A Reflection by Our Think Tank of Young Economists

Every episode of the online dialogues between visionary economists, organized as part of the Consultation, starts off with a personal reflection by one of the members of the Consultation’s Think Tank of Young Economists. This is the reflection of Eefje de Gelder at the start of ‘Aligning Economies Worldwide to End Poverty‘ (26 October).

Tonight we will talk with economists Jeffrey Sachs and Muhammed Yunus about poverty and markets. A much debated topic.

I would like to start with a quite depressing statement. It was made more than 2000 years ago, and that statement somehow always pops up in my mind when talking about these matters. It is a statement by Jesus, saying that “you will always have the poor among you”. So far, according to many reports, despite many attempts to eradicate poverty, he has been proven right. The question remains: will he be right for the upcoming decades? Are we able to beat poverty for once and ever? Businesses, but also governments, will have an important role to play. The question is who, and how.

Last week, a report was published by the Dutch Ministry of Foreign Affairson, titled “from education to obligation” [report is in Dutch], which discusses  international corporate social responsibility. The conclusion is that companies, despite many voluntary regulations, are lagging behind in taking into account the detrimental circumstances of people in the value chains they are part of.

For a long time, general awareness has been raised regarding the situation of people in countries such as Bangladesh, Vietnam, Indonesia and so on, mainly producing for Western countries. The situation of these people is often characterized by being underpaid for both their labor and products, detrimental work and exchange circumstances, and as a consequence lacking opportunities to live a dignified and autonomous life. The incident in the clothing industry, the 2013 Rana Plaza-accident, resulted in more than 1000 deaths due to bad working conditions in the factory. These pictures are still vivid in my memory.

However, market actors in sectors such as cotton, coffee, tea, flowers, and you name it, seem to be unable or even unwilling to take responsibility. Particularly, I am talking about ensuring good prices, decent working and overall exchange conditions, and treating people with dignity and respect, recognizing them in them being human like us.

In this series of dialogues, we discuss how we can transition towards sustainable and just markets. We should take into account the way trade relationships are formed in non-Western markets, and how these affect lifestyles and consumption patterns in the West. That may even imply a radical reshape of our lives.

For example, a long-term rise in prices for coffee, tea, and my weekly bar of chocolate imply that I have to spend much more on food leaving less money for other luxuries such as a nice holiday. Or that I cannot always buy bananas or pineapples and just have to do with another boring Dutch apple.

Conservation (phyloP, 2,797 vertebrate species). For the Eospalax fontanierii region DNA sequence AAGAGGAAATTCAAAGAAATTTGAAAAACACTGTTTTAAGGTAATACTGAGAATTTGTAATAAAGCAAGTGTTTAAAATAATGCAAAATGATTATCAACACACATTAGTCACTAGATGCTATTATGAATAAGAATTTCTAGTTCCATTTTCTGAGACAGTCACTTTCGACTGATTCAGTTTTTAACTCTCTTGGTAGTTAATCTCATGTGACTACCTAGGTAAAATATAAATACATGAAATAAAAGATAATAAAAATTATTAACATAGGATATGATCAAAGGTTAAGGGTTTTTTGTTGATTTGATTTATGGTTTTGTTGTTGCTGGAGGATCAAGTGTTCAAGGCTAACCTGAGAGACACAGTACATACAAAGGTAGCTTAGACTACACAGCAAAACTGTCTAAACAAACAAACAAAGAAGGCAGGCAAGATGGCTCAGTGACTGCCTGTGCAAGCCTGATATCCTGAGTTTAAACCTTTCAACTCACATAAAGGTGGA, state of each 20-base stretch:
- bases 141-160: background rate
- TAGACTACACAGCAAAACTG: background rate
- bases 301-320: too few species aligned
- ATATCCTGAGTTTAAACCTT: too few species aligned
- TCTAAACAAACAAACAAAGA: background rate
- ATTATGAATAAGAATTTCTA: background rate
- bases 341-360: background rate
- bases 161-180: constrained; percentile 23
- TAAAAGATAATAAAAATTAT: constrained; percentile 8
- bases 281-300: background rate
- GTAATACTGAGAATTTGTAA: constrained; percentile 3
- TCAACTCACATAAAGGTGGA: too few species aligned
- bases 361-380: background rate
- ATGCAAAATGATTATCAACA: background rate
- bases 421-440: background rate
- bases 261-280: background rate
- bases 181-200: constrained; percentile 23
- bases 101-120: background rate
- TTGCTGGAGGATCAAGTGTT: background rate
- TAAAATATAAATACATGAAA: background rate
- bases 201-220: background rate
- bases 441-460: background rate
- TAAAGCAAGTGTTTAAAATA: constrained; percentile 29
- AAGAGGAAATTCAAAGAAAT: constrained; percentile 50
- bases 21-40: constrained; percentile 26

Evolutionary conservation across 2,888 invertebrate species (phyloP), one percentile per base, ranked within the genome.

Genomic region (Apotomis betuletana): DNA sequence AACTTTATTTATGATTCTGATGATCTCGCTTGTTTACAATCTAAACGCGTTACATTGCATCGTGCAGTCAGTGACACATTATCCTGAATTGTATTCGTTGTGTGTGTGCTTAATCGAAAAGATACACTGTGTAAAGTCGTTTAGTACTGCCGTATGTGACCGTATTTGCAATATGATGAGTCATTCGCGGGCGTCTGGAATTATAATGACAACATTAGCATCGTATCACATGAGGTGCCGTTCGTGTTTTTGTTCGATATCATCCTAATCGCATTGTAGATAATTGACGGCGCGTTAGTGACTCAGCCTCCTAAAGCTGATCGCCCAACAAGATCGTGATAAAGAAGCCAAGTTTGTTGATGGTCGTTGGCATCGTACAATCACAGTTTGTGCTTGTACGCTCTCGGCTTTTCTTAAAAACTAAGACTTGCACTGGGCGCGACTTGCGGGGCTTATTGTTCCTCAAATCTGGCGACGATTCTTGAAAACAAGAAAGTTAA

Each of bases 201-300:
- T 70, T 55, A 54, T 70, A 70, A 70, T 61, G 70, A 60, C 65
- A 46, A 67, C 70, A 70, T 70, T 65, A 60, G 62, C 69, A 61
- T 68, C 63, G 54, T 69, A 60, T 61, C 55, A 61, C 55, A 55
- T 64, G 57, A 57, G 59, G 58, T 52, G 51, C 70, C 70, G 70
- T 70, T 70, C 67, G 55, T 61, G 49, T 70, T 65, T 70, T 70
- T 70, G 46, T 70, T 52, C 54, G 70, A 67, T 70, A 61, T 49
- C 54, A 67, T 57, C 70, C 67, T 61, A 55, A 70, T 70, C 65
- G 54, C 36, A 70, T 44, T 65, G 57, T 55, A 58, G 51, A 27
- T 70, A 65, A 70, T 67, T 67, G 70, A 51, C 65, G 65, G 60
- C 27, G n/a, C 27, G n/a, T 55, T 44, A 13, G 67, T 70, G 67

In the past, we have seen many development policies from the West such as: focusing on building infrastructure, opening up local markets, setting up fair trade certification programs.

Still, we have the poor among us. What can we do about it now, with the learnt lessons? And who needs to take responsibility? In our globalizing market system, we can choose from: consumers, firms, but also national Western governments, the European Union, or local governments.

The report I mentioned earlier, suggests three main routes that, in my view are a good start:

  • Businesses should start cooperating more. This will create more impact and result in knowledge spillovers all over the value chain. Responsibility will be shared.
  • National governments should enforce firms to apply the principle of due diligence. Responsibility – also for the situation of the poor – will become obligatory, also for firms currently lagging behind – the free riders.
  • Third, at the European level enforcement of due diligence can be strived for. That way, Europe can possibly make a real difference on the global scale.

Measures should also focus on for example ownership of natural resources, strengthening local governments and communities, and rethink the role of capital investors and banks.

The economists participating in today’s dialogue are both very experienced in the field, for example regarding micro credits, and the UN Sustainable Development Goals. I am very much looking forward to the conversation, especially on policy suggestions to shape markets in such a way that these will be beneficial to all.

I now want to turn back to Jesus. Not only will we always have the poor among us, he added: “you will not always have me with you”. Since indeed Jesus is no longer among us, I’m glad we at least still have visionary scholars in economics. Hopefully, you can offer a more encouraging perspective on the presence of the poor among us.

Read more:

A Capitalism for the People (cover)

The Ages of Globalization: Geography, Technology, and Institutions (2020)

Rethinking the Economics of Land and Housing

A World of Three Zeros; The New Economics of Zero Poverty, Zero Unemployment, and Zero Net Carbon Emissions (2017)

A Capitalism for the People (cover)

Building Social Business; The New Kind of Capitalism That Serves Humanity's Most Pressing Needs (2010)

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